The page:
It's easy in mental health to see a behaviour and attribute this to mental illness. Normal behaviour can become pathology all to readily. The way to challenge this is to understand the behaviour. The behaviour may be wrong (e.g. taking food from someone elses plate) or may be unacceptable (e.g. pushing people to the floor when they're in your way) but this isn't about moral judgement it's about understanding. Why did the behaviour arise? Was it the situation that made the event almost destined to happen? Was it the interaction with staff or residents that escalated frustration? Was it that the person had tried to communicate and now couldn't see any other way of behaving? Was it to do with the person's beliefs or experiences that cause a certain reaction? We have to spend a lot of time in care homes and a lot of time with family and carers to then be able to suggest interventions that form appropriate person centred care.

All a bit abstract, so here're two real examples.

One patient with Alzheimer's disease in an EMI residential home was settled almost all the time, but occasionally would wander and occasionally would pack clothes at 4.30am (when he'd always woken up and had to get up all his working life as a miner, to get to the pit on time). None of this was problematic. What was difficult was meal times. In the dining room every breakfast, lunch and dinner he'd throw things. Food, crockery, cutlery, whatever. He'd shout and moan. He was too demented to express himself lucidly when distraught. His wife gave us the answer. He hated sitting with his back to people walking behind him, with him not knowing who they were or what they were doing. All his life in cafes or meals out, he hated being in the middle of a room. When he was seated with his back to a wall, almost all his frustration and challenging behaviour evaporated.
Through knowing him, he got better care.

One lady with Alzheimer's disease was wandering a lot in the corridors and grounds of a large EMI nursing home. She often (twice a day or so) would get upset and sometimes cry but with frustration and anger rather than sorrow. She'd shout repetitively, she'd rail against carers and repeatedly slap furniture and walls. This would last anything up to an hour and a half, with her shouting and tap tap tapping the wall.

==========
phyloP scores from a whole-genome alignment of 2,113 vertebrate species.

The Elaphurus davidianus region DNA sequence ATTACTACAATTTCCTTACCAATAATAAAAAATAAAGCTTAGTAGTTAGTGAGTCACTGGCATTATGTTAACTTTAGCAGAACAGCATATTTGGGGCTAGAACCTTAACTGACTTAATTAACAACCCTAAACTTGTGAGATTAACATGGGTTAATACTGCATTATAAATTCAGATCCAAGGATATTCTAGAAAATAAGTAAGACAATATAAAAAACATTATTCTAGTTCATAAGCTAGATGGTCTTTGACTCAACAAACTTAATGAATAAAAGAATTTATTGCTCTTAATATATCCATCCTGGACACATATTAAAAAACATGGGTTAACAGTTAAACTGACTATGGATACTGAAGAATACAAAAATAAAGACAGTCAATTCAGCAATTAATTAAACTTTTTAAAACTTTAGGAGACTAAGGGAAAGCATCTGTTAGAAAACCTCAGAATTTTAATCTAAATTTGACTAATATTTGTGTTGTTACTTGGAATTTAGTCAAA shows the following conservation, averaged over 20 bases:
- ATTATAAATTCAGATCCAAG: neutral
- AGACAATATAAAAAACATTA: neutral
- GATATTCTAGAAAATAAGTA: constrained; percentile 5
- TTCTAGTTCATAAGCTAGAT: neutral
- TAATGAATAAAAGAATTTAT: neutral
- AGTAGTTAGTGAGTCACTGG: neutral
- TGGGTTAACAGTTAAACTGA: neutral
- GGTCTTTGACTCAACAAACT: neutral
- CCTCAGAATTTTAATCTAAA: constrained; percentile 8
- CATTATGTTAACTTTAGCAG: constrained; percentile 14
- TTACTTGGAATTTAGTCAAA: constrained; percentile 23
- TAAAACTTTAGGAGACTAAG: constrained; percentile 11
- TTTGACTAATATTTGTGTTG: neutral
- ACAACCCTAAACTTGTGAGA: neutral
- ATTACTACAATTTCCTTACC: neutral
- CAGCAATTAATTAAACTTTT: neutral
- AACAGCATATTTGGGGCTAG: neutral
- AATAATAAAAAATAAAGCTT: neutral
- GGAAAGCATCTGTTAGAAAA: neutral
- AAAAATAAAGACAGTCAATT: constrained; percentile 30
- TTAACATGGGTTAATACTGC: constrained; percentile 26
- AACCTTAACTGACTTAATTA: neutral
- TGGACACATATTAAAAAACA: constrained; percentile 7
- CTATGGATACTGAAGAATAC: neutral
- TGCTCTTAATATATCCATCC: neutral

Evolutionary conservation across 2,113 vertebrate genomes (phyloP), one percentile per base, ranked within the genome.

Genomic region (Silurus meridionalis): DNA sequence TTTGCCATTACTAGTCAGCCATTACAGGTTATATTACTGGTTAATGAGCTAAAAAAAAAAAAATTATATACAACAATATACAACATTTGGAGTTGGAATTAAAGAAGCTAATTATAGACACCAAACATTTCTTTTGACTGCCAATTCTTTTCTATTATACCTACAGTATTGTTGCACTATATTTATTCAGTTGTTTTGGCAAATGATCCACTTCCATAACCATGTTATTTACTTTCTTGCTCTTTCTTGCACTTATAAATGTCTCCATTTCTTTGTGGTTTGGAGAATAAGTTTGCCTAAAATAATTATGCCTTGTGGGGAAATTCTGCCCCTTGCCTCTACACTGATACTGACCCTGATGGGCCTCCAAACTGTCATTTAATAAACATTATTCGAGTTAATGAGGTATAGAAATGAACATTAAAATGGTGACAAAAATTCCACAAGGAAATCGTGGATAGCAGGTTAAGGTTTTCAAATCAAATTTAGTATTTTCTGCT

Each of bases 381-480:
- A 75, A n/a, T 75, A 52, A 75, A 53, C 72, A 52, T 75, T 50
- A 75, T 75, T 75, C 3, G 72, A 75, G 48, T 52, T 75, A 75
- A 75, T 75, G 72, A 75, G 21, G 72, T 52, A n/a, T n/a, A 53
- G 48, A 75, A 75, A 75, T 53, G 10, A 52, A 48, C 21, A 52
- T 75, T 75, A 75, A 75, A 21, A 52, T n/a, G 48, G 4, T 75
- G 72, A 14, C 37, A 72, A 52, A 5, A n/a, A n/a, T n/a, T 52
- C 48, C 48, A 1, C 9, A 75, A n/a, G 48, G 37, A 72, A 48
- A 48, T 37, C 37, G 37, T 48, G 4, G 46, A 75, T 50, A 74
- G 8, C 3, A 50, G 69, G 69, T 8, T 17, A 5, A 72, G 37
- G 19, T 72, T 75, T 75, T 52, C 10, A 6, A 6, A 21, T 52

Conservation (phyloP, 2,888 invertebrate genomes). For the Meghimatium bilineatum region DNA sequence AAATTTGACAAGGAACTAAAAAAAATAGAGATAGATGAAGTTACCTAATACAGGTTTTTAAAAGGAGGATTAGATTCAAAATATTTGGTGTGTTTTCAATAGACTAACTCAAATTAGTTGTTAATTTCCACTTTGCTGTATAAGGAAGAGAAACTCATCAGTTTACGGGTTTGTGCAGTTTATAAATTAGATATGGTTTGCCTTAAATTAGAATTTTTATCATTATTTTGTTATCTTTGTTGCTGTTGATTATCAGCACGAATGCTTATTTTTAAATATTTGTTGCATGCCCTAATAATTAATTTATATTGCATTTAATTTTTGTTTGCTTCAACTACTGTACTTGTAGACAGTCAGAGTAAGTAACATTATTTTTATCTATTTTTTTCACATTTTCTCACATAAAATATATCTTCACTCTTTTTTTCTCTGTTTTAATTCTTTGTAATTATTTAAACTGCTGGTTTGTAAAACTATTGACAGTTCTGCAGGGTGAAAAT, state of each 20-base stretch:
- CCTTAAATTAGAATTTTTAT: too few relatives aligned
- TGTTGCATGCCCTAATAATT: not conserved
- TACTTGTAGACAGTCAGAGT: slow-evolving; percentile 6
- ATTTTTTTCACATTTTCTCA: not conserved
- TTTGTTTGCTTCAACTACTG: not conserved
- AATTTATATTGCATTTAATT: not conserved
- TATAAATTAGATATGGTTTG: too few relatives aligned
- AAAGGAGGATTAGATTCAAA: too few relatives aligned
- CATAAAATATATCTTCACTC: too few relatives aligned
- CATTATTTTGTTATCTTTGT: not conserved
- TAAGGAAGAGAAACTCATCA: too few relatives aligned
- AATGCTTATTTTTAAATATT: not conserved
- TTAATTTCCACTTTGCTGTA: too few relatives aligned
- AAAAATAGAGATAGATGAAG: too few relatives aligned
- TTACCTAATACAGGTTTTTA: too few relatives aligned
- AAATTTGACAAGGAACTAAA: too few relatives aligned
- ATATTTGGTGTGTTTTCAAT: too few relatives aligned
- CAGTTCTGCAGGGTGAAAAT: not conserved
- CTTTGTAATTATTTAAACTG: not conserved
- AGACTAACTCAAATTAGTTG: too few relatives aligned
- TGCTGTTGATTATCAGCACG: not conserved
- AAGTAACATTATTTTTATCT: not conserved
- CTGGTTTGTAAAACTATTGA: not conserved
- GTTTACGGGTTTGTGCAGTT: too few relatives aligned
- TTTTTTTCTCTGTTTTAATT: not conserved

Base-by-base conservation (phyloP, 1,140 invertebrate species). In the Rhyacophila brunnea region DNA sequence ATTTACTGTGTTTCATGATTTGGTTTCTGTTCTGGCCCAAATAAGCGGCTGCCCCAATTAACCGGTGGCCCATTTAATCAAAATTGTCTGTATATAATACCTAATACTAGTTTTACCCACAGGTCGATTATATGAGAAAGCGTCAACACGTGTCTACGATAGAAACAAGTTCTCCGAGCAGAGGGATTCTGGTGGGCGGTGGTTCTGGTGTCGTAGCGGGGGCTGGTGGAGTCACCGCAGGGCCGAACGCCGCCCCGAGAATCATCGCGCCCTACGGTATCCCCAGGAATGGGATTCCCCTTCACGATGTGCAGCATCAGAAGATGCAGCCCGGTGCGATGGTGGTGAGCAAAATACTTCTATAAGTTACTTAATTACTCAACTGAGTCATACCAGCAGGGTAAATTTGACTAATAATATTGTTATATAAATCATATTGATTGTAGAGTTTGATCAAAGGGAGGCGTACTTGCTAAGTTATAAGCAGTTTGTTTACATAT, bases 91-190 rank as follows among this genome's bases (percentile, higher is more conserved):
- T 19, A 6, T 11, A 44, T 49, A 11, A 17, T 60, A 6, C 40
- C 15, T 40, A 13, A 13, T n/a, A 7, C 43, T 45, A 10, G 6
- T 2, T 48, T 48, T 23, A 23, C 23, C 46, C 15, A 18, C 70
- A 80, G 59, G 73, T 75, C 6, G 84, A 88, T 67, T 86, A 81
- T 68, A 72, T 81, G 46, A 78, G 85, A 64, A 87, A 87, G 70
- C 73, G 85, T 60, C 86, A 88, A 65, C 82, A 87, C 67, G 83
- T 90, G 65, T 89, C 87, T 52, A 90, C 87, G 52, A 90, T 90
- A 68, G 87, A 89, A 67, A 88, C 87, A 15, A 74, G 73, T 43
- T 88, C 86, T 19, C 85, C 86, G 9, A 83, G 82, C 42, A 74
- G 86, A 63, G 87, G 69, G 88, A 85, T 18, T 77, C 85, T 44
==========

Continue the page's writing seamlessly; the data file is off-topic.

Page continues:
Solution : understand what works for her, to help her feel calm and relaxed.

How was this done? We spoke with her and her family and the care staff in the EMI unit. This was documented within a diary, detailing an increasingly richer picture of her and her world.
So from this, should the answer in her care plan be : "When distressed, people around make a difference. This can help de-escalate her distress and associated behaviours."
No. Not good enough. What do people do that makes a difference, is it that she needs one to one time with her hand held and close contact and eye contact and talk and reality orientation? Or is that proximity winding her up, is she best left and given space and encouraged to pace and discharge her emotion through walking, walking, walking around the grounds?
So from this, should the answer in her care plan be : "When distressed, she responds well to having one to one care, through someone being with her."
No. Not good enough. What do they do that makes a difference? We still don't understand what the person does.
So from this, should the answer in her care plan be : "When distressed, a person needs to sit with her for 20 minutes, sitting near to her but not within her immediate personal space."
No. Still not good enough. We understand what the person does, but we still don't understand the quality of the interaction so can't yet understand how to help her.

What is culminated to was that she was relaxed when someone was with her but there was no pressure or expectations placed upon her. She didn't do well when people tried to talk with her, she didn't have the concentration and attention span to engage in a 10 minute conversation so became more frustrated and distraught. Equally she didn't want to be ignored. She wanted human contact and company so did better if people were around her rather than being left on her own. A lot of eye contact and sitting facing her and a lot of questions, especially open questions, were bewildering and threatening to her, making things worse. She didn't want to be asked how she was or how she felt or what she fancied for supper or how she'd like to fill time through the sunny afternoon. This gave us a solution for her.